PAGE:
The great things of the past focus the present problem. Now he’s read all the great revival books of the past, but if this is God’s character (to love, to be faithful, to be merciful and compassionate), has it changed? Because the psalmist isn’t experiencing this but rejection. He is becoming unsure about his own relationship with God.

Like Psalm 46. The mind and the heart differ – the mind knows in its doctrinal purity that God cannot change or he couldn’t be God, but the heart says that while God hasn’t changed in himself, perhaps he has changed towards me. And if he has really changed in his relationship to me, then that’s really desperate – there’s no way out of that (“forever”, “never”). If this was really true, then God’s promises can’t be trusted, he doesn’t keep his word, his mercy has failed and is actually vindictive. It is easy to read our situation like that, but it is against everything in Scripture. The psalmist comes to this position because he needs to really look at his fears properly.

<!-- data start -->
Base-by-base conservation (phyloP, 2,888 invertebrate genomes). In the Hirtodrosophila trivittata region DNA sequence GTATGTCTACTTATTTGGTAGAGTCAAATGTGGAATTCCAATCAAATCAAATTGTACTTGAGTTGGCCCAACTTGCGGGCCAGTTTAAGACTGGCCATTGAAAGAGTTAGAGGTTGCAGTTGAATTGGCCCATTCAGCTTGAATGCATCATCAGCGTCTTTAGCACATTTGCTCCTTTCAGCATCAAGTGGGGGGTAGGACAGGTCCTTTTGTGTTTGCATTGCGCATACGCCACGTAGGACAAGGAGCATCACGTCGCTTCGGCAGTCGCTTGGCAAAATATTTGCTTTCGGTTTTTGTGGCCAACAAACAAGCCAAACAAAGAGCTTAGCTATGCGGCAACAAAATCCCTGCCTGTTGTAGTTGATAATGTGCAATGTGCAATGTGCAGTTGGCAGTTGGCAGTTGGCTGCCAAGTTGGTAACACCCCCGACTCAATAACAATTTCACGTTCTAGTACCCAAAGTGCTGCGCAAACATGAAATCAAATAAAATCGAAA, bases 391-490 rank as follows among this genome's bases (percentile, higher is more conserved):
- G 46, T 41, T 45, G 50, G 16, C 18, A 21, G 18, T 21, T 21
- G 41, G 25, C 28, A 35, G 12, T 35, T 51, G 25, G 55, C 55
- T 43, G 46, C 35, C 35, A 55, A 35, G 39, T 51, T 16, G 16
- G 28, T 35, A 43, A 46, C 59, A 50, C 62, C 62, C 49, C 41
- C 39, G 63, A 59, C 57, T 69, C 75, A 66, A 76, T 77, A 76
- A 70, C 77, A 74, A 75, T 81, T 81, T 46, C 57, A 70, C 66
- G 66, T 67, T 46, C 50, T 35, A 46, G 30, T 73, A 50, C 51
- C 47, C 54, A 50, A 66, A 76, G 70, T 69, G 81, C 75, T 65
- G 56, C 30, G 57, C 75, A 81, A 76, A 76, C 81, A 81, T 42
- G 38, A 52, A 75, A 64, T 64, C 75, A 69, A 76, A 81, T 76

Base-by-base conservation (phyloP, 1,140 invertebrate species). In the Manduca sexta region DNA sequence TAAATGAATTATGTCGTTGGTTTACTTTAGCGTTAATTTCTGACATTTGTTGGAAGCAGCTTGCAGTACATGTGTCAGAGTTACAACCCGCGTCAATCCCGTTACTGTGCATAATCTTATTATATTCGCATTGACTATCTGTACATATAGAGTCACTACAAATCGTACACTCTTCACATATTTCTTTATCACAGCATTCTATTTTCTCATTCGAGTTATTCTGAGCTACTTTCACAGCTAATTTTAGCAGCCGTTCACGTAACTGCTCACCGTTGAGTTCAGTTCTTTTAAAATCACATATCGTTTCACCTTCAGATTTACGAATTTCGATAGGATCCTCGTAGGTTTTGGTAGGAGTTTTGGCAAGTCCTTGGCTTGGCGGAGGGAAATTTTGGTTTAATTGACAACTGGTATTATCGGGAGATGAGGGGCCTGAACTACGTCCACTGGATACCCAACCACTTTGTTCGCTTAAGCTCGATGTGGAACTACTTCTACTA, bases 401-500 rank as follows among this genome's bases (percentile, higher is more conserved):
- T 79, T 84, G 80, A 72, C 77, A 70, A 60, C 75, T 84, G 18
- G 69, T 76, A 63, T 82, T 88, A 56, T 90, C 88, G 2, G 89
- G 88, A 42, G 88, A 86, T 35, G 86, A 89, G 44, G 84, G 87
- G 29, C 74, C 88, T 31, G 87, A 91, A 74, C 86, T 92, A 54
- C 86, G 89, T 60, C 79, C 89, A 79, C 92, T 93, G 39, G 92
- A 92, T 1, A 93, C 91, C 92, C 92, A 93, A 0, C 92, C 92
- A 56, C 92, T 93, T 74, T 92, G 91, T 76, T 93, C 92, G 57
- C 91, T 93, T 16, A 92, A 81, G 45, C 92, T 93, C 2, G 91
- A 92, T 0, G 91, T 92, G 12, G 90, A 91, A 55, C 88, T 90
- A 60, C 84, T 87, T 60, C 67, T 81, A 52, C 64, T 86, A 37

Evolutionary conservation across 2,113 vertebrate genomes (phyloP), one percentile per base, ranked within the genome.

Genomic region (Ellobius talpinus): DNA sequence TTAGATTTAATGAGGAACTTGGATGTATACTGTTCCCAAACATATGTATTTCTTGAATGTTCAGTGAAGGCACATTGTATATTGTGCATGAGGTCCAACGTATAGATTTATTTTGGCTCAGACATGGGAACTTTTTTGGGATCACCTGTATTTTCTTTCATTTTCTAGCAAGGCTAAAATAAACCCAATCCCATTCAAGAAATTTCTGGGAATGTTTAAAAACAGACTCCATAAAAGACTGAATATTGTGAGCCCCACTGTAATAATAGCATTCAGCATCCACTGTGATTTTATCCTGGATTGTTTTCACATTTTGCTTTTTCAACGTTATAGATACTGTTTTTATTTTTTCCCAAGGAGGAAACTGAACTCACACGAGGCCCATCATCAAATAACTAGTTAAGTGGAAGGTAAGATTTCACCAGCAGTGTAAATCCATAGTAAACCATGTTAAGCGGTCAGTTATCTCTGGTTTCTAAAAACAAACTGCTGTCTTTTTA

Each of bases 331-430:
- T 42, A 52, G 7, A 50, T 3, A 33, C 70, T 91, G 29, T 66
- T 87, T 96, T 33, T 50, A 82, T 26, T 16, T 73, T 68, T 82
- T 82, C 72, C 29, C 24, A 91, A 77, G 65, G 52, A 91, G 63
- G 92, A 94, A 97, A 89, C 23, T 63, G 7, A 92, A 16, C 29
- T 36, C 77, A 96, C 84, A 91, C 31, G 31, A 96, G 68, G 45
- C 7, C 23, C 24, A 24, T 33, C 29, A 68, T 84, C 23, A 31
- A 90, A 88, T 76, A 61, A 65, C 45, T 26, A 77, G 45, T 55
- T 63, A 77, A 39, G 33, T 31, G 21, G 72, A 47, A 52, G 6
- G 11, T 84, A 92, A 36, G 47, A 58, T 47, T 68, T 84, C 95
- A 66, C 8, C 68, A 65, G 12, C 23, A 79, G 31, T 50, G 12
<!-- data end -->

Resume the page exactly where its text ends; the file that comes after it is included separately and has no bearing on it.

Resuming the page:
10 is the turning point – “then i thought”. We move from the fear that God has rejected him. Having faced that, he begins the essential correction. The tense has changed from the past to the future – “i will”. There is a sense of resolution – he does not wallow in nostalgia, not “i believe in yesterday”. He says “i am going to give my mind to the studying of God’s mighty deeds in the past, and on the basis of this i am going to appeal to the years of the right hand of the most high”. The most high is the ultimate authority and his right hand is the expression of the power of God, his unlimited strength at work in the circumstances of life. “I am not going to be me-centred or problem-centred; i am going to go back and meditate on his Word and works and consider all his mighty deeds.”